Long-term care insurance and income taxes

(Metro Creative Connection)

As the calendar pages continue to turn and I get older, I am very thankful that I bought long-term care insurance over a decade ago.

Most people think about insuring their house or car, but few think about or even know what long-term care insurance means. As people live longer and families become more dispersed and smaller, the potential need for long-term care continues to grow.

Long-term care insurance provides supplemental income to cover caregiving and extended care needs. This care can be either in the home or in a facility such as a nursing home. Medicare and health insurance do not necessarily cover these costs over an extended period. To qualify for Medicaid, you must meet certain income and asset requirements, otherwise you are required to spend down your assets until you meet the requirements.

DTC is different from traditional medical care. It helps a person live as they are now and may not help improve or correct medical problems.

People without long-term care insurance are sometimes forced to sell their home and other assets to pay for the care they need as they age. No one wants to be supported by someone else or sell their nest egg for the care they need, but the reality is that without long-term care insurance, it’s a real possibility.

A qualified long-term care insurance policy is an insurance policy that provides coverage only for qualified long-term care services.

The contract must meet all the requirements listed below.

• Must be guaranteed renewable.

• It should be provided that refunds, other than refunds on death of the insured or total surrender of the contract, and dividends on the contract may be used only to reduce future premiums or increase future benefits.

• In general, must not pay or reimburse expenses incurred for services or items that would be reimbursed under Medicare, except when Medicare is a secondary payer or the contract makes per diem or other periodic payments without regard to expenses.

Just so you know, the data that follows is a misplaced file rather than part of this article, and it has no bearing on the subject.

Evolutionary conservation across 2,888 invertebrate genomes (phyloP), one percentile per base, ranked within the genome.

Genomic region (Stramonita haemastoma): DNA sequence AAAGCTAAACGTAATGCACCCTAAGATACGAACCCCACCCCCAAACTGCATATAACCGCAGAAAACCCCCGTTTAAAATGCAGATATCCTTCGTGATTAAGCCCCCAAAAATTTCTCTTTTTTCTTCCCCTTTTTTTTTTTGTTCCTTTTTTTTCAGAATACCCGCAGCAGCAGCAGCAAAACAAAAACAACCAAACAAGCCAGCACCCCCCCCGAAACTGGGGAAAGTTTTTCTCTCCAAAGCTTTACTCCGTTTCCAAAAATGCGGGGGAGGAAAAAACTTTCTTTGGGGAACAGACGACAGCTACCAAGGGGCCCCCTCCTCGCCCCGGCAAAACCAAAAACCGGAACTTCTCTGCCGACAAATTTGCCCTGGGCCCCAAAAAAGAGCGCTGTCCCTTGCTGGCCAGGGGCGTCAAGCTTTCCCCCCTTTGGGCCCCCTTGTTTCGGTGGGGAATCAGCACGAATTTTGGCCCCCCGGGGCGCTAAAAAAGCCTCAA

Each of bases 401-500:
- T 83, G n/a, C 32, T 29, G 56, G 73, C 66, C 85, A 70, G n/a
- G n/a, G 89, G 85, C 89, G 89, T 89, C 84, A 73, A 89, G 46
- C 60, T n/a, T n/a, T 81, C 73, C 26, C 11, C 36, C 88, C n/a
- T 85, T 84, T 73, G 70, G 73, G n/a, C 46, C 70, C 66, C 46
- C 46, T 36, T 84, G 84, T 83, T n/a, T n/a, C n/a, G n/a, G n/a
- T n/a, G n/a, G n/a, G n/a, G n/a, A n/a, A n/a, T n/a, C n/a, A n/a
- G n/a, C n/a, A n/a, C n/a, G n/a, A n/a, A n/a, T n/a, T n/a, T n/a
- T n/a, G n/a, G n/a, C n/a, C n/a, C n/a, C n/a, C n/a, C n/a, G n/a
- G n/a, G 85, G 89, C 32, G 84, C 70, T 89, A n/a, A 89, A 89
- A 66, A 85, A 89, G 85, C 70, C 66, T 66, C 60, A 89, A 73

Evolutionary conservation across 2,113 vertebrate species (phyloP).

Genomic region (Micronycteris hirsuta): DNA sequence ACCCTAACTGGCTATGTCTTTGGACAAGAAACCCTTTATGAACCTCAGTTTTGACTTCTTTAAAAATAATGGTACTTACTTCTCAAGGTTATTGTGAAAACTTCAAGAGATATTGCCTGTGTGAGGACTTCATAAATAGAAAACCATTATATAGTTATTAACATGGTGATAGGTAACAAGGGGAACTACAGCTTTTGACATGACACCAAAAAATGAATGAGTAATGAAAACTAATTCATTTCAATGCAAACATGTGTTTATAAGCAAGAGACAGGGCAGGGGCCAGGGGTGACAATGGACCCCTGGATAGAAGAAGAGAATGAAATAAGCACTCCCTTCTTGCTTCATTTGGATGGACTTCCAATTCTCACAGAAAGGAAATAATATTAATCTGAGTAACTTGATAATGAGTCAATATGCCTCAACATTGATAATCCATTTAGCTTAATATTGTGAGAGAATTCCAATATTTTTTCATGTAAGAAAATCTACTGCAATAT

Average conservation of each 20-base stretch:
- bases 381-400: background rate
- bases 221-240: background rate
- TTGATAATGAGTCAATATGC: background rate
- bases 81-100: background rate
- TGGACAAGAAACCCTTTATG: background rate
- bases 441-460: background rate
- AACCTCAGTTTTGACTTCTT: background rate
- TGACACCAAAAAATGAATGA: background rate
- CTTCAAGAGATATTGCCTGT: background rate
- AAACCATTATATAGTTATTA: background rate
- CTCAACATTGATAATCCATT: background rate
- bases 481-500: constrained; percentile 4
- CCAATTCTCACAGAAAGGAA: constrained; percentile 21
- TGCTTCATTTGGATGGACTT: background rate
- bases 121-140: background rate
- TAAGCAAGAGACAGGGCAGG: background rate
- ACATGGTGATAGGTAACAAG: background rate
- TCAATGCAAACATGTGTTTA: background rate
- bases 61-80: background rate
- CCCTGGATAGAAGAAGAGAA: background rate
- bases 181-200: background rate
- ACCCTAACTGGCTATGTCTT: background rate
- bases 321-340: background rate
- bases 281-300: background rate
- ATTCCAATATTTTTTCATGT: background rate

If you’re self-employed, you can deduct part of the cost of your long-term care premium on the first page of your tax return as part of your health insurance deduction. The amount you can deduct is limited to your actual expenses or an amount based on your age at the end of the year according to a table provided by the IRS.

If you are employed and receive a W-2, the deduction for long-term care insurance that you personally purchased is on Schedule A as a medical expense deduction. These policy payments are split between the taxpayer and the spouse. The amount you can deduct on Schedule A is also limited to the greater of your actual expenses or the amount found on an age-based table provided by the IRS. The older a person is, the higher the deductible amount for long-term care coverage. However, the longer you wait, the higher the premium will be for long-term care coverage as well.

When you receive payments under a long-term care insurance policy, those payments are netted against your out-of-pocket expenses to determine your Schedule A medical expense deduction. In other words, payments received under a long-term care insurance policy reduce an amount that you can deduct as a medical expense because these expenses are paid by a third party and are not ultimately paid by the taxpayer.

As an effective way to protect your assets and enjoy some tax benefits, you may want to consider getting a long-term care insurance policy. There are quite a number of factors to consider when evaluating these types of policies. I personally do not want to rely on my children to take care of me if I need extra help due to declining health and ability to take care of myself. Who knows, my kids might want to pay me back for how “evil” I was as a parent!

Paul Pahoreski is the owner of PRP & Associates. He can be reached at 440-974-1040 extension 214 or at [email protected]. Consult your tax advisor for your specific situation for additional information and guidance on these topics.

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